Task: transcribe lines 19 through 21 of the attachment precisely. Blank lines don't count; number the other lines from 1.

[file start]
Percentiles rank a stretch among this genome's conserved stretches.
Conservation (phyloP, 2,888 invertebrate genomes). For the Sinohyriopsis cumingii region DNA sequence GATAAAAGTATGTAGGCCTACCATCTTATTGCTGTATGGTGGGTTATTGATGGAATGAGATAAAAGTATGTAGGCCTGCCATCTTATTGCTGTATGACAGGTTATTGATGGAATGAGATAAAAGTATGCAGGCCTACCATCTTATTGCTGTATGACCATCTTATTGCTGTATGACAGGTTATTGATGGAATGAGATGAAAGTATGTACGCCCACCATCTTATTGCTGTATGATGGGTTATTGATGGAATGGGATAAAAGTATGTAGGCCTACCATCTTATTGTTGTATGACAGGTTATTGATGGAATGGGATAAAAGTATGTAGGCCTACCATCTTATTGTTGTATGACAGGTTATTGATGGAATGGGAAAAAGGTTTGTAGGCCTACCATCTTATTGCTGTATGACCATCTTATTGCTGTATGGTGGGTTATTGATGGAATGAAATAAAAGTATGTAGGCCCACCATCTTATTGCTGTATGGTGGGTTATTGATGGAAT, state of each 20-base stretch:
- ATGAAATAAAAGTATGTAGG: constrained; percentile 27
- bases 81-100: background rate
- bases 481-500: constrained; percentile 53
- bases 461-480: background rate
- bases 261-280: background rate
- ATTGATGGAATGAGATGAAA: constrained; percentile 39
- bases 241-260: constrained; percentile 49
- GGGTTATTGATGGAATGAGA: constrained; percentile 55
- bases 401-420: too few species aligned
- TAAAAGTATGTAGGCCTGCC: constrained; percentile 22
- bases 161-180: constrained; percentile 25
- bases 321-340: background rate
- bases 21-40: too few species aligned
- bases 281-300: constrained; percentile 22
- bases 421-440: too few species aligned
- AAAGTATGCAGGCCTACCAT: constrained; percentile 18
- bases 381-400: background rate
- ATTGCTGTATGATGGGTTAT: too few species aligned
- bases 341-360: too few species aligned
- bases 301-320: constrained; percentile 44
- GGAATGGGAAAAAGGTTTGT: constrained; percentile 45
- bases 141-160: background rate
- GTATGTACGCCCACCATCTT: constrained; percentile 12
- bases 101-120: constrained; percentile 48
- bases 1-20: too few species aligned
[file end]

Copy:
- bases 381-400: background rate
- ATTGCTGTATGATGGGTTAT: too few species aligned
- bases 341-360: too few species aligned